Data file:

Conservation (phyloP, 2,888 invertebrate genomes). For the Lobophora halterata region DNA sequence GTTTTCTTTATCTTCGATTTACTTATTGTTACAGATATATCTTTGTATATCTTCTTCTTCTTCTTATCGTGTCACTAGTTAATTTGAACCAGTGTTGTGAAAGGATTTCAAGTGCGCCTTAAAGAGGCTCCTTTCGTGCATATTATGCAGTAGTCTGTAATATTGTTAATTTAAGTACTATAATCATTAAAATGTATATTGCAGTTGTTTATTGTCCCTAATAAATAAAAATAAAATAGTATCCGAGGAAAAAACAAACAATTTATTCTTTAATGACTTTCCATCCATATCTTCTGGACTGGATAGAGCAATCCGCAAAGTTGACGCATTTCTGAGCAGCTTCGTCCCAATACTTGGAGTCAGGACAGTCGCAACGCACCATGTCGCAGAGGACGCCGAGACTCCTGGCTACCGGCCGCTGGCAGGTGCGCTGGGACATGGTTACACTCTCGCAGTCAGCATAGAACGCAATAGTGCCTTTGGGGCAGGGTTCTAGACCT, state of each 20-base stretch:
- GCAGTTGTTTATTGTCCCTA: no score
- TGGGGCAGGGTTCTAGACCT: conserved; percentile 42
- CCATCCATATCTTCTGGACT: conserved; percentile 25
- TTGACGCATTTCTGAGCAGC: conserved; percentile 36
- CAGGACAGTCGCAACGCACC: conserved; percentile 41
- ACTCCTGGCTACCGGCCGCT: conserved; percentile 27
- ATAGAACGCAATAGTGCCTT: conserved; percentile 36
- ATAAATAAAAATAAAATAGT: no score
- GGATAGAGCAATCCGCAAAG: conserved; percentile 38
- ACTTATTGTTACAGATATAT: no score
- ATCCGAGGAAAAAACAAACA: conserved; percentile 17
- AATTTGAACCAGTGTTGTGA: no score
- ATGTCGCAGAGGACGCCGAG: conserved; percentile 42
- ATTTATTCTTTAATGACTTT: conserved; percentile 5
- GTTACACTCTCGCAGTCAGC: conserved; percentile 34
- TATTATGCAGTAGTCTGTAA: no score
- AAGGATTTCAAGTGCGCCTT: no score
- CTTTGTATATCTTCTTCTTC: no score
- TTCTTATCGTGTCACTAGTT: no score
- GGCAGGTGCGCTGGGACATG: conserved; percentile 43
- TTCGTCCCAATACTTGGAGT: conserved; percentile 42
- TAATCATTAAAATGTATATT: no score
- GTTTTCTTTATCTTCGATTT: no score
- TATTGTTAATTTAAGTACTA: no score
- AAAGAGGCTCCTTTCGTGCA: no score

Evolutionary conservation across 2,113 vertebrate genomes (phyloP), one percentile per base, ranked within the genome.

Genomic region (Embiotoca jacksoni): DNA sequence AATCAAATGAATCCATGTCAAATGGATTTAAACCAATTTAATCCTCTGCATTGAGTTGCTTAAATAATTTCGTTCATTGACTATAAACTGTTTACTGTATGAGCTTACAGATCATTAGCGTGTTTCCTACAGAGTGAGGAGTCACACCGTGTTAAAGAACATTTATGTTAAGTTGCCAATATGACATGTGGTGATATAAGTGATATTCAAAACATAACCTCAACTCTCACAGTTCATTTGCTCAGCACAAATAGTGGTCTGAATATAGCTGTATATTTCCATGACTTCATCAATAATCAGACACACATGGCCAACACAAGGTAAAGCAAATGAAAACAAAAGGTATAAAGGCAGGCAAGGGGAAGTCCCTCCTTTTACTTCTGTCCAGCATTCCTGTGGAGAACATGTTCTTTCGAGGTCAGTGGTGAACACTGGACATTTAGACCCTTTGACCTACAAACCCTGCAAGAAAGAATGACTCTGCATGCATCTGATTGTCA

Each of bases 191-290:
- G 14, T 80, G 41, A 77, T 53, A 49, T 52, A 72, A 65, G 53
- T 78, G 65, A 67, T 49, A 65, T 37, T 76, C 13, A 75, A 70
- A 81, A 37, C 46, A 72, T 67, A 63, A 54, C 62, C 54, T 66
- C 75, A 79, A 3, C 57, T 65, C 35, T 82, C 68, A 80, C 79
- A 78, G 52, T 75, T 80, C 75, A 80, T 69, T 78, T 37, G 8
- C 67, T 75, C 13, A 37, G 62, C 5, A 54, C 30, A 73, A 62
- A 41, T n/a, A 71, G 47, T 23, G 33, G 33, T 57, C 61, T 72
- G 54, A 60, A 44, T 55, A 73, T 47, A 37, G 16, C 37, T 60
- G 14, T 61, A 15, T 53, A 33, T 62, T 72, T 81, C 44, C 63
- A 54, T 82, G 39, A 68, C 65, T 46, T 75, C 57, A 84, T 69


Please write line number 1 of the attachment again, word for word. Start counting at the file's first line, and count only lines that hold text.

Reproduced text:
Conservation (phyloP, 2,888 invertebrate genomes). For the Lobophora halterata region DNA sequence GTTTTCTTTATCTTCGATTTACTTATTGTTACAGATATATCTTTGTATATCTTCTTCTTCTTCTTATCGTGTCACTAGTTAATTTGAACCAGTGTTGTGAAAGGATTTCAAGTGCGCCTTAAAGAGGCTCCTTTCGTGCATATTATGCAGTAGTCTGTAATATTGTTAATTTAAGTACTATAATCATTAAAATGTATATTGCAGTTGTTTATTGTCCCTAATAAATAAAAATAAAATAGTATCCGAGGAAAAAACAAACAATTTATTCTTTAATGACTTTCCATCCATATCTTCTGGACTGGATAGAGCAATCCGCAAAGTTGACGCATTTCTGAGCAGCTTCGTCCCAATACTTGGAGTCAGGACAGTCGCAACGCACCATGTCGCAGAGGACGCCGAGACTCCTGGCTACCGGCCGCTGGCAGGTGCGCTGGGACATGGTTACACTCTCGCAGTCAGCATAGAACGCAATAGTGCCTTTGGGGCAGGGTTCTAGACCT, state of each 20-base stretch: